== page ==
The major guitar manufacturers see the writing on the wall too – they make it almost financially impossible for a local store to secure a dealership without the store committing to a huge opening order that in some cases must include items that are very difficult to sell. Even if they do this, it is common practice for younger players to go in, beat up on some guitars and then go to one of the mega online retailers or stores to buy, leaving the local store with guitars that have dings and dead strings.
As with most things, it just comes down to money. The major outlets make deals with the big manufacturers and in many cases offer guitars at retail for the same price as the local store must pay, wholesale. And the margins continue right down to the smallest item. A basic rule of retailing is that the smaller the item, the higher the margin. This is really the only way to stay in business. A local store must count on doubling their money for things like strings, picks and capos but the big guys still sell those items at 30% - 40% off list because they do such huge volume they can afford to.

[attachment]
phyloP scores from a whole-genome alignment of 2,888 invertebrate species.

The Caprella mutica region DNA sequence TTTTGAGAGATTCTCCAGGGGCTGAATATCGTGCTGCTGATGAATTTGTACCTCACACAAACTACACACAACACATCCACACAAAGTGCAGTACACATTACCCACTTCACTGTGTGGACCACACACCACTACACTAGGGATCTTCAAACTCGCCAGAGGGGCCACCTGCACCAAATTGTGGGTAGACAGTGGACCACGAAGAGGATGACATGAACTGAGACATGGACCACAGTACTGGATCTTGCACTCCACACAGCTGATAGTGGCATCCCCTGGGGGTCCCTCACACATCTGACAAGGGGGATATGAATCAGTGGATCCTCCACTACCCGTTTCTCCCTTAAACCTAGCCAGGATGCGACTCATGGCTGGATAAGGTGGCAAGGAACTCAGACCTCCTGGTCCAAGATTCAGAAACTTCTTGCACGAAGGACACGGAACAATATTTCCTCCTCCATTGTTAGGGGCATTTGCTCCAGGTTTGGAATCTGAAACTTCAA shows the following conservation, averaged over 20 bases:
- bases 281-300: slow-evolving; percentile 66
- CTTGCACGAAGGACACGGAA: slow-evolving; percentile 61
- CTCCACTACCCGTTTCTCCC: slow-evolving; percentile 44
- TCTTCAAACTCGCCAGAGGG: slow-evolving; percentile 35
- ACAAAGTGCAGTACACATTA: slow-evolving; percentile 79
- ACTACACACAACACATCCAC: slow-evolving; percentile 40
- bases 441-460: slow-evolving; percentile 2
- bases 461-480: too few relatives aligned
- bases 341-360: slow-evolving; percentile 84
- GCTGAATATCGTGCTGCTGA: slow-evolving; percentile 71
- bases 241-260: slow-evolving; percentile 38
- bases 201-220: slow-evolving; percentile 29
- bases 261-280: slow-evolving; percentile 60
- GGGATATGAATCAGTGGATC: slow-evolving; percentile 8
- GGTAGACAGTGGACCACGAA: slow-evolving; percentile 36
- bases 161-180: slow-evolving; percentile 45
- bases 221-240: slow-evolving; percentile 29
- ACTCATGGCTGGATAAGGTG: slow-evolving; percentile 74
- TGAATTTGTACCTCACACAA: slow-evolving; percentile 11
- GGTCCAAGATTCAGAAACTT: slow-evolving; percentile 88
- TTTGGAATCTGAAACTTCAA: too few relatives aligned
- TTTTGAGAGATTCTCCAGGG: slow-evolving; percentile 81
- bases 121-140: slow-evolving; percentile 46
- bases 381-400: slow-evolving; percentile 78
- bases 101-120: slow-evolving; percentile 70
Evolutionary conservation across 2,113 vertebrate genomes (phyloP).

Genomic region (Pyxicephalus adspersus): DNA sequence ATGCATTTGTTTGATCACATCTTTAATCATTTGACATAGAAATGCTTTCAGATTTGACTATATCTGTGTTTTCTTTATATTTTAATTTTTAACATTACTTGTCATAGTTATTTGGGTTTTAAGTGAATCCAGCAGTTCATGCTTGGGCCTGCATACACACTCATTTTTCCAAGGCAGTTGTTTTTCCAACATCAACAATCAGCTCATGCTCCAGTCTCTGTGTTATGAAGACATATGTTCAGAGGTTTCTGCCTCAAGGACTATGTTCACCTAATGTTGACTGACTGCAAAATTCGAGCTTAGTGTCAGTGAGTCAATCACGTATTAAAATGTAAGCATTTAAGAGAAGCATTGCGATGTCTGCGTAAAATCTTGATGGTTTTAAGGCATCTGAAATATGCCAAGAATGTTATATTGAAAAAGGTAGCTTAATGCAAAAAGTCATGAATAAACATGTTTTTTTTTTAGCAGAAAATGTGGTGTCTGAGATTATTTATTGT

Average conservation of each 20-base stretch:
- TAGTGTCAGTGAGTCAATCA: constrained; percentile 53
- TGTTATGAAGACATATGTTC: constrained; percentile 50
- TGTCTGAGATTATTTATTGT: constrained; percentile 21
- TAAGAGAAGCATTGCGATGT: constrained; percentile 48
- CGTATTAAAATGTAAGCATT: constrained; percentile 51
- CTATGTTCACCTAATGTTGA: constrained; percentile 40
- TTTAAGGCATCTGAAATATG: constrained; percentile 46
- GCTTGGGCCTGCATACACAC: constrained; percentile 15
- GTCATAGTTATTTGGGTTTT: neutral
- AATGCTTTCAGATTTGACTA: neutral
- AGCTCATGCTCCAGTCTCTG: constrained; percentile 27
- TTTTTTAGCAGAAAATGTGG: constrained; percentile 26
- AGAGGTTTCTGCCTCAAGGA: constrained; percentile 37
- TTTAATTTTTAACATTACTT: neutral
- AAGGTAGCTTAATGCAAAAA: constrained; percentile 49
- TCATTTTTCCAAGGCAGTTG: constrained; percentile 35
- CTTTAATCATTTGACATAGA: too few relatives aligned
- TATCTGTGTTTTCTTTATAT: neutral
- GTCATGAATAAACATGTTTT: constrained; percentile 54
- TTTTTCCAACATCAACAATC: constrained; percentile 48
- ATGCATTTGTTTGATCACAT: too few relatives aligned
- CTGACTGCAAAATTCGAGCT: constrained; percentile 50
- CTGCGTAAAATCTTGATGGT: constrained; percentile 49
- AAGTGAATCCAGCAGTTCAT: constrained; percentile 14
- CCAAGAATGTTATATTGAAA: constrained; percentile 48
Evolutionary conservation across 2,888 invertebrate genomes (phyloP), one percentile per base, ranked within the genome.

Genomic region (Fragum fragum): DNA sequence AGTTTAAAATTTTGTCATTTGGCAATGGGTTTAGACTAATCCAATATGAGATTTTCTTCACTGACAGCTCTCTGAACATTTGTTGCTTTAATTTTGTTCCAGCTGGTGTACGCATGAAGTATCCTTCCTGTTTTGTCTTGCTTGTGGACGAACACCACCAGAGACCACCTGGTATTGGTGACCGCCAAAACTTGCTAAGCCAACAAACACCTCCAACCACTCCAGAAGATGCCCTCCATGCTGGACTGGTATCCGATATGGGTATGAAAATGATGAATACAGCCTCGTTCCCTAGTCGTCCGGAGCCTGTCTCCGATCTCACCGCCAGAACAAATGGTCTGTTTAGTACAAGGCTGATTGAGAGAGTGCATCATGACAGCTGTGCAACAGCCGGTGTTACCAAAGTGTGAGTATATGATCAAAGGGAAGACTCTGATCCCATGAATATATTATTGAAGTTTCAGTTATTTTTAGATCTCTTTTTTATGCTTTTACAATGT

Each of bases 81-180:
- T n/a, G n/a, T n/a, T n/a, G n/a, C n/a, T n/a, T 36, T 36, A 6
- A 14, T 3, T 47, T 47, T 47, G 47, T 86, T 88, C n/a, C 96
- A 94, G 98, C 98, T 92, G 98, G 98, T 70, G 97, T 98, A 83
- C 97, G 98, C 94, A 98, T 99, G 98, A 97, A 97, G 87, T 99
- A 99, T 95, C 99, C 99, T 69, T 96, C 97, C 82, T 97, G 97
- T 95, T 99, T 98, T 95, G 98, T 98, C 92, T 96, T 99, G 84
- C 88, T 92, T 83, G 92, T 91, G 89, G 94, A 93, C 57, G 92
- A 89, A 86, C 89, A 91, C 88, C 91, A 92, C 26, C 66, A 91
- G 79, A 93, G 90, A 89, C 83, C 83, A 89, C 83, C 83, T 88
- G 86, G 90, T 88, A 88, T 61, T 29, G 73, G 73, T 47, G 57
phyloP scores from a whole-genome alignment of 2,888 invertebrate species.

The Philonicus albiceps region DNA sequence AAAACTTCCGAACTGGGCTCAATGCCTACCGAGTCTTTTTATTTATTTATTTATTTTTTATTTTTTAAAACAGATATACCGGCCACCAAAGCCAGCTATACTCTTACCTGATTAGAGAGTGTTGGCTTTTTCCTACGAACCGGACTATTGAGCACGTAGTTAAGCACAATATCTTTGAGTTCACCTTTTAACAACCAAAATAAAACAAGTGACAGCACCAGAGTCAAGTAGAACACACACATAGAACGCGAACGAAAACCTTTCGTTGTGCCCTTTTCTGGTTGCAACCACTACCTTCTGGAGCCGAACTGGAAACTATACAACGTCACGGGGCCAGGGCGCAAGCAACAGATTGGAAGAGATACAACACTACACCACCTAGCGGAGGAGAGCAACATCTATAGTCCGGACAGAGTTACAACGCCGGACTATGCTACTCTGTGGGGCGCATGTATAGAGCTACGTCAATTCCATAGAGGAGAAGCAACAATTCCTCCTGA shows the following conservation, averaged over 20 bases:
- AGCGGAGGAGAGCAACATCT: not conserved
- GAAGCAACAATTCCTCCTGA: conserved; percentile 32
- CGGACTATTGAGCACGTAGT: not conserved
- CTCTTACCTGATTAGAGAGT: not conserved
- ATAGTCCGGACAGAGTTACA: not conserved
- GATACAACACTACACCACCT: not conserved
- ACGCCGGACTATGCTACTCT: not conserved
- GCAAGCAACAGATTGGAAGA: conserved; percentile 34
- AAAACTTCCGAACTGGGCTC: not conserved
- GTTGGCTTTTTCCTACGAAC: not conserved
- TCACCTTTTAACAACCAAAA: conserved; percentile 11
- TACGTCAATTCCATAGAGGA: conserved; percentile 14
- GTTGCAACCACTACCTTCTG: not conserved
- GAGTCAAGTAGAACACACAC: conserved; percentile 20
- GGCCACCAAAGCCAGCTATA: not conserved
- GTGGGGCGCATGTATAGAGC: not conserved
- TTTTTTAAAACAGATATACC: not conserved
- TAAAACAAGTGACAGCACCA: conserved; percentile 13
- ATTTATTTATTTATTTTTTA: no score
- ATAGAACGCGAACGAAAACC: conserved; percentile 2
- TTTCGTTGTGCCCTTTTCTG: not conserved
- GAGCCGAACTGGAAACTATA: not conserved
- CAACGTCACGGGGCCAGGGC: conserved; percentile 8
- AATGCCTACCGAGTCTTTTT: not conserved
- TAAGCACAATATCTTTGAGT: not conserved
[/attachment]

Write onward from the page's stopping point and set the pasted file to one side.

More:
So the only way the small store can survive is summed up in one word: service. A well run local store has an owner and employees who are knowledgeable, friendly and willing to go to just about any length to make a customer happy. This is hardly ever the case in the big places and of course, forget about it with online sales. So I hope the small stores realize that days of grumpy owners and employees with their noses in the air, musically speaking, are gone. It would be a shame to see the small stores disappear but sadly, that seems to be the way its going.
8. Older students. Now that I’m back to teaching full time I’ve noticed a wonderful trend. I’m seeing many, many older students who perhaps played guitar in their youth and want to take it up again now that they have the time and can stretch their budgets to afford it. These are a wonderful bunch; they are here because they want to be, not because they had to learn a musical instrument way back in their school days. So they come at it with passion and are committed to practicing.